Pondering Seller-Financed Deals

The current state of the economy and its impacts on bank lending make seller-financed transactions more and more attractive to both buyers and sellers of real estate, whether they are young entrepreneurs or seasoned business persons.

Sellers may earn a better return on their money by acting as the bank in these transactions, as well as creating a larger pool of potential buyers for their property, while buyers avoid the costs and delays associated with bank lending. Additionally, buyers of seller-financed property often enjoy flexible terms and conditions that make the purchase possible.

Typically, a seller seeks to secure a buyer’s promise to repay the loan with either a mortgage, deed of trust, or real estate contract. Each of these types of security devices pose different advantages and disadvantages, depending on the intent of the parties and the type of property being bought or sold.

Buyers and sellers should carefully consider which type of security device best suits their needs.



Many people generically refer to any security device as a “mortgage,” however, a mortgage is a specific instrument, which differs from a deed of trust or a real estate contract. In the event of a default, a mortgage holder may only foreclose through the courts, which provides buyers with the protection of judicial oversight and disposition.

By contrast, the requirement to foreclose through the court system often increases both the time and cost to the seller.

However, in the event of a default, a mortgage foreclosure often preserves the ability of the seller to pursue a deficiency (i.e., a shortfall in the amount recovered by the seller). As a seller, you may want to preserve this ability. As a buyer, you may prefer the seller have no ability to pursue a deficiency judgment after foreclosure.


Deeds of Trust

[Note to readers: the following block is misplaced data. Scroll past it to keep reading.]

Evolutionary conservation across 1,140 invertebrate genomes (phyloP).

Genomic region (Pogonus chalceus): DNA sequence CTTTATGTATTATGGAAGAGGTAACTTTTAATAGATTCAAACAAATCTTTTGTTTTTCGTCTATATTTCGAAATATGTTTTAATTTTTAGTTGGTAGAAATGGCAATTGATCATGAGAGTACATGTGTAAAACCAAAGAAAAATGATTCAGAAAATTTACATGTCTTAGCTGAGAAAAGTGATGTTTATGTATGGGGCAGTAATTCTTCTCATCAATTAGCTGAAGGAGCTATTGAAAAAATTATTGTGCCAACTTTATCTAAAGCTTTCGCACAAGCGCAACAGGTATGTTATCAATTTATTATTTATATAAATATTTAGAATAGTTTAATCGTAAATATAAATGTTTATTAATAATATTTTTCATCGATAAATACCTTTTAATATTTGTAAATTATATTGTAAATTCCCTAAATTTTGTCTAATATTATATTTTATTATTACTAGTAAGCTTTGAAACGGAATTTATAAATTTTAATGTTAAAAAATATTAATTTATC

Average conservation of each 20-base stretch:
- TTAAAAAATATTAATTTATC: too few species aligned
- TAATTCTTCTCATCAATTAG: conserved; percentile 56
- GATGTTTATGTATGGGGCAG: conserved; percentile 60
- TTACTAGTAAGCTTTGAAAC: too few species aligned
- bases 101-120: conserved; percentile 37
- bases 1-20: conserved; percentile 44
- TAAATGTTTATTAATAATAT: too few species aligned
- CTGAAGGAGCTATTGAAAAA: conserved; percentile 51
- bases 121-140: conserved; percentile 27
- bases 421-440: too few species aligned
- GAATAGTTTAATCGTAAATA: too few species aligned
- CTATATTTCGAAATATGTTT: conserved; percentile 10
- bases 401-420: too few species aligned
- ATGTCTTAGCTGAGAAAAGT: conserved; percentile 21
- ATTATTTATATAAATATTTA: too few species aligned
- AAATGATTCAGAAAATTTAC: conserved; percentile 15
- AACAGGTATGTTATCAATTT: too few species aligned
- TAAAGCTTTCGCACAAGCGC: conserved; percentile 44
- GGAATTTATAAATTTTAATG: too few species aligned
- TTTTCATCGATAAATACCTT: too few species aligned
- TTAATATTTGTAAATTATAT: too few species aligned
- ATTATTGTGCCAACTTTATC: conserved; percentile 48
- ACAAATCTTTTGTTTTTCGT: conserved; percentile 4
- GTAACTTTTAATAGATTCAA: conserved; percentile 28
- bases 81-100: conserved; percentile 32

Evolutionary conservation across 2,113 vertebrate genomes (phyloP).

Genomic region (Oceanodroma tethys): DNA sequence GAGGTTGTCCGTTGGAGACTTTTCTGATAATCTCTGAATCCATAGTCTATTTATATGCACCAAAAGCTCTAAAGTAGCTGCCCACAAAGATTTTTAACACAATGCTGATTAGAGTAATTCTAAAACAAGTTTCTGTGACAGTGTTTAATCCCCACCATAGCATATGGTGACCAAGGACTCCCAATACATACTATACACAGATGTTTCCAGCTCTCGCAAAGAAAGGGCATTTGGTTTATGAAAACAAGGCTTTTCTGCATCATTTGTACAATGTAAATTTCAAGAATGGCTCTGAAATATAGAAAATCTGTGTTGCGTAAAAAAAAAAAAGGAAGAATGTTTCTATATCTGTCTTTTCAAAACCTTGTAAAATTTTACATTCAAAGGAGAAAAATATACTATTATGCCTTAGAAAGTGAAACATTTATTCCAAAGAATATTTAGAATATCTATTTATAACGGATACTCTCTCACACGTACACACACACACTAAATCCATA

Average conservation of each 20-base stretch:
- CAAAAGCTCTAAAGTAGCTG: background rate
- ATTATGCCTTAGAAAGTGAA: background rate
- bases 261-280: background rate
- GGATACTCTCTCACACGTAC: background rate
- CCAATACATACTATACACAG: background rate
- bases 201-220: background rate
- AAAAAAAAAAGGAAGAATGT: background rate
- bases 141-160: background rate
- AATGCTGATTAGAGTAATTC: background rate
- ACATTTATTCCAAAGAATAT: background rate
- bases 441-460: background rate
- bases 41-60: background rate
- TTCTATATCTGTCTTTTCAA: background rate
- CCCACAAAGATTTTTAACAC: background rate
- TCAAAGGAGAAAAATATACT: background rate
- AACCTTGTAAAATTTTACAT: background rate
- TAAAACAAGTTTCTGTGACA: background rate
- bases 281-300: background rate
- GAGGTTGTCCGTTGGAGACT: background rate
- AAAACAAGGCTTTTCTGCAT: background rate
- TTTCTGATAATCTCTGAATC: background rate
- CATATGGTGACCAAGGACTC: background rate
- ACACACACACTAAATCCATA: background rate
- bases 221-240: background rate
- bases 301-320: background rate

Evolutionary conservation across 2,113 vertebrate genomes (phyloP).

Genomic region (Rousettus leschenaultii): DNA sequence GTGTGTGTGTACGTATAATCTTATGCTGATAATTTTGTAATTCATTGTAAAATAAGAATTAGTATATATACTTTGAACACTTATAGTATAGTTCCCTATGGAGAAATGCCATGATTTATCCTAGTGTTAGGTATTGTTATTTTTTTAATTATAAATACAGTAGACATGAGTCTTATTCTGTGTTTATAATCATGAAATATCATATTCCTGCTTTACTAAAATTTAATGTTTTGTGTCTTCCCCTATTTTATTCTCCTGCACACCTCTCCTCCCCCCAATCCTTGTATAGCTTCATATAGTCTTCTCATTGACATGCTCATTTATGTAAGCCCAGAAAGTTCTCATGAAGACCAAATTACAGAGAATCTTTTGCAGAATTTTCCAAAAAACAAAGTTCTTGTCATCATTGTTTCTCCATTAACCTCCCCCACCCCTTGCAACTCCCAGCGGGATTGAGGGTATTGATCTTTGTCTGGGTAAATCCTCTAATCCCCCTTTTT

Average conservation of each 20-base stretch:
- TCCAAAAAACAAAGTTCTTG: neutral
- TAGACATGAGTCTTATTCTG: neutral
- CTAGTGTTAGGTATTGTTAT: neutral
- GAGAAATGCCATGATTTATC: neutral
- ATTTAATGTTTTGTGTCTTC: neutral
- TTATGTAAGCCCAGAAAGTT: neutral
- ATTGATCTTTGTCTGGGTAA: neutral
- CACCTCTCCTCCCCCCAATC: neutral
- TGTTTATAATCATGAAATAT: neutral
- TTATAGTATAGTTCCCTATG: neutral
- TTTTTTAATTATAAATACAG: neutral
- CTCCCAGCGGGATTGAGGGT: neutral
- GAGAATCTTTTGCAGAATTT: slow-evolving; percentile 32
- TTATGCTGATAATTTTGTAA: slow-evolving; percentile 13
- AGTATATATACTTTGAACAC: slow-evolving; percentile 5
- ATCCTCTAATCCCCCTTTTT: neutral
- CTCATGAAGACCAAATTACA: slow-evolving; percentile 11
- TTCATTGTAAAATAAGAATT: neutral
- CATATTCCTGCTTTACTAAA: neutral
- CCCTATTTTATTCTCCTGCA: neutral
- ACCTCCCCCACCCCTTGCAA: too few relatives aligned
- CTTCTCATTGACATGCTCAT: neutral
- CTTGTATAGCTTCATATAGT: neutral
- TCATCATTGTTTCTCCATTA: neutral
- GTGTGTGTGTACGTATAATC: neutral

The most common security device used in the state of Washington, the deed of trust, may be foreclosed either judicially (through the courts) or nonjudicially (outside the court system). The vast majority of deed of trust beneficiaries elect to foreclose nonjudicially, particularly in the context of residential homes.

The nonjudicial foreclosure process generally offers a faster and less expensive means to foreclose than the judicial foreclosure process.

However, without the supervision of the courts, the potential for errors in the foreclosure process increases dramatically. Much of the recent news headlines regarding so-called “wrongful foreclosures” involved nonjudicial foreclosures of deeds of trust.

A nonjudicial foreclosure of a deed of trust also eliminates the ability of a seller to pursue a deficiency against a buyer, except in the context of certain commercial loans. Typically, the seller takes back the property upon completion of the foreclosure, but nothing more.


Real Estate Contract

Use of real estate contracts is much more prevalent on this side of the state, primarily because real estate contracts can be used to secure agricultural property, unlike deeds of trust.

In the event of a default, a real estate contract may be “forfeited” as opposed to “foreclosed upon,” which similarly results in the secured party taking the property back. A seller on a real estate contract accomplishes a forfeiture by following a statutory nonjudicial process, which differs from both mortgage and deed of trust foreclosures.

Typically, in the event of a default, a seller may accomplish a real estate contract forfeiture more quickly than either a mortgage or deed of trust foreclosure.

As a seller, you may favor a device like a real estate contract that provides less opportunities to cure a default. On the contrary, a buyer may favor a security device that provides more opportunities to cure.

In today’s economic and lending environment, many buyers and sellers are opting for seller-financing. A wise seller and buyer should seek the advice of experienced legal counsel to help ensure that the security device used matches the parties’ intent and type of property being secured.

Michelle Green and Clay Gatens are attorneys with Jeffers, Danielson, Sonn & Aylward, a Wenatchee law firm.